Team-mate Lance Stroll managed to finish in Sochi – a breakthrough for him – despite an embarrassing spin early on as the Safety Car was being deployed.

But would another driver get more out of that Williams and stick it into Red Bull territory?

Seeing Bottas – released to Mercedes by Williams, remember – take the chequered flag will have been a bittersweet moment for Williams fans.

Their team has a good chassis, the best customer engine, and yet… you get the feeling they could be challenging for third in the Constructors’ Championship, not floundering in fifth. If only they had an Alonso.

Post-race torture

I’m never sure if the agony of the bit after an F1 race should be put to rest because it is so bad, or given its own show for the same reason.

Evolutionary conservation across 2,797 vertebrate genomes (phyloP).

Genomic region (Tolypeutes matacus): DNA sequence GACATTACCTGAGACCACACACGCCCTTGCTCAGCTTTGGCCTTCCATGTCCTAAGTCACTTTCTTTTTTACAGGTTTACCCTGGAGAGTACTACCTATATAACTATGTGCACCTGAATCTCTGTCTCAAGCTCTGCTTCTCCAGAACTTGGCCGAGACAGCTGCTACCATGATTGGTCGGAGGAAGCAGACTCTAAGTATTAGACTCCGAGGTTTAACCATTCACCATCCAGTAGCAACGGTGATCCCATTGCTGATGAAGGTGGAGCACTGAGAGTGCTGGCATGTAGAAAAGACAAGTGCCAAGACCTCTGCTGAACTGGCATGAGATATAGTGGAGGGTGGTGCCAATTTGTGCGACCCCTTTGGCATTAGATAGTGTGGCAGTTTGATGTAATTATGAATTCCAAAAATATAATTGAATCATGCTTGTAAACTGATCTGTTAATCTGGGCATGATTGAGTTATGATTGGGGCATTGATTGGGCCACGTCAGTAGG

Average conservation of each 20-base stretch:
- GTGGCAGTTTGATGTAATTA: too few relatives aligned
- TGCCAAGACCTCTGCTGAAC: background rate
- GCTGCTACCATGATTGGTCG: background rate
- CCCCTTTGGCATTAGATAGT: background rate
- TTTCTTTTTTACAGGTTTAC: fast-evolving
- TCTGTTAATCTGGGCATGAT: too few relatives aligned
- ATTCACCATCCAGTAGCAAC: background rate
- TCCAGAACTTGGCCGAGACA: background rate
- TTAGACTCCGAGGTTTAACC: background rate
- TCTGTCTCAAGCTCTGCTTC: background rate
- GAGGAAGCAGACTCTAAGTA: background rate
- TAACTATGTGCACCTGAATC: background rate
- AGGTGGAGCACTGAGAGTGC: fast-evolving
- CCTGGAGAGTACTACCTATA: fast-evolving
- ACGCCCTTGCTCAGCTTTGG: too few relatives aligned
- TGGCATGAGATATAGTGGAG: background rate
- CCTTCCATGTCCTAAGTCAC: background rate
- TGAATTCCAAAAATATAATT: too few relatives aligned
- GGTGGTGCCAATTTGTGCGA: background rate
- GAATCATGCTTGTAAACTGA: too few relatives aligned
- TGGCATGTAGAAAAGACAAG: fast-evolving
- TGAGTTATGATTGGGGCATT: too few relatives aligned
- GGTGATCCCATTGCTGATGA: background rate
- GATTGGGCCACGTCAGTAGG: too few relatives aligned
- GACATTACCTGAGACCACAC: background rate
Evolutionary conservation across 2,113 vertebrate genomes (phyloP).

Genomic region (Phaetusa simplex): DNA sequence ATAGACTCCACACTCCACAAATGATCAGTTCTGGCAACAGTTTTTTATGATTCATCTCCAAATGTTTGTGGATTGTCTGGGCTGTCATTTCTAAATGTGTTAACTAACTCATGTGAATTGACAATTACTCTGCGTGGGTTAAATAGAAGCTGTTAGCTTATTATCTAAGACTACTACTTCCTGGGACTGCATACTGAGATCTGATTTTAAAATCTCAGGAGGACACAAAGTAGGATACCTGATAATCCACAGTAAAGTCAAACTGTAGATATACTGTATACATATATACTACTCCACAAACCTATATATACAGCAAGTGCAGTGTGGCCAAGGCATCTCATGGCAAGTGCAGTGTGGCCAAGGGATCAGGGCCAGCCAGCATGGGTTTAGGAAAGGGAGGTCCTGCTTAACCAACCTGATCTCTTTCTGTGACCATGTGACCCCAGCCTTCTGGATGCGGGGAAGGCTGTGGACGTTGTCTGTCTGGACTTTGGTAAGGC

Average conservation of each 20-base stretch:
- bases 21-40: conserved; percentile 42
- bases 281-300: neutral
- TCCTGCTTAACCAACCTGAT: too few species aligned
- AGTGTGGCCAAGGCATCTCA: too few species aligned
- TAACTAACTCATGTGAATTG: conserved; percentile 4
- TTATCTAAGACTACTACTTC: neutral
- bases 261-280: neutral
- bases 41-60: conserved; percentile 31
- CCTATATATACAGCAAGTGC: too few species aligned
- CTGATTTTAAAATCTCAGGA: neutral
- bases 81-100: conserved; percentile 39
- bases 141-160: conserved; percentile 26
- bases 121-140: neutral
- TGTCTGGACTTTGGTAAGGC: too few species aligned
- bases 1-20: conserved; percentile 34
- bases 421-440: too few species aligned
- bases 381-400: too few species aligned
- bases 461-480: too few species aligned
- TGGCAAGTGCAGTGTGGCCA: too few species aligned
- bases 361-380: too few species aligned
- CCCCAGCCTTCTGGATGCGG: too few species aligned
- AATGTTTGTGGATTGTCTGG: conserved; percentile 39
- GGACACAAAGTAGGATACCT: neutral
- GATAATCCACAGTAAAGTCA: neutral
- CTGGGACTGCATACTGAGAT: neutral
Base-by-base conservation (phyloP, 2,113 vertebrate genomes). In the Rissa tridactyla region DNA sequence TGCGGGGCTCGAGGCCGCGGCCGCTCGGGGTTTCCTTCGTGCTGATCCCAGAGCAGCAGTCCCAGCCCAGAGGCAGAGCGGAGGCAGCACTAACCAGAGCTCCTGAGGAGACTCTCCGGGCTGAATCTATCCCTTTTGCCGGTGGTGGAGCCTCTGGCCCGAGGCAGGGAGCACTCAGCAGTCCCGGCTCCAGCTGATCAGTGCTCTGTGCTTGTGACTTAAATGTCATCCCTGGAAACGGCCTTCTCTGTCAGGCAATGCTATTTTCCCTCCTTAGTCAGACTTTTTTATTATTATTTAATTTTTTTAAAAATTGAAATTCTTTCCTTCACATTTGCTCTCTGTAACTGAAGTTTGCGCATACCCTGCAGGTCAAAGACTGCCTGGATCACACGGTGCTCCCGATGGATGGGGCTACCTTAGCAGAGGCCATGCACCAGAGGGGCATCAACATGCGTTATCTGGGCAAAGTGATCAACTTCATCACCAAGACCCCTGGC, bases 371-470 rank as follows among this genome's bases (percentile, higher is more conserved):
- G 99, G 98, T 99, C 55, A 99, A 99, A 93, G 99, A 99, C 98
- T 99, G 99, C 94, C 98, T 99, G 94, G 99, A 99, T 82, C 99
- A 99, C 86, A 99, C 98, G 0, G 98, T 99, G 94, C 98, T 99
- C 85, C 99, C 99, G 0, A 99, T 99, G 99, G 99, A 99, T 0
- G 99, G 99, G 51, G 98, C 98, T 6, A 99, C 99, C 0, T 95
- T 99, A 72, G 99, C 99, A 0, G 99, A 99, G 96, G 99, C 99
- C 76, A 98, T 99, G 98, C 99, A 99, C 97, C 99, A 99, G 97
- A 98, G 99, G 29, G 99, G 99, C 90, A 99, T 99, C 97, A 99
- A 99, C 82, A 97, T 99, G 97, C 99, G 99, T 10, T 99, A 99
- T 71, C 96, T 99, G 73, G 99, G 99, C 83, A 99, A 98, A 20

Sochi does the cringey post-race stuff particularly well but, even by its standards, this was a classic year.

Of course, we had the usual moments where F1’s true colours shine through – the miniskirts on the podium, the rich old blokes congratulating one another even though the race was, for much of the afternoon, utterly and disgracefully dull.

Entertainment my bahookie.

Putin turned up, as he does: lap 34, Vettel pits; lap 35, Vettel uses his fresh rubber to start hunting down Bottas; lap 36, Putin rocks up and chats to F1 boss and chief moustache Chase Carey.

I get the Putin thing, we all do. Money, politics, F1, it’s why Ecclestone is still hanging around – he’s comfy around these big beasts and has made a tidy sum by cultivating their interest in F1’s benefits.

But Putin’s appearance in the cool-down room, before the podium ceremony, oh my flipping goodness.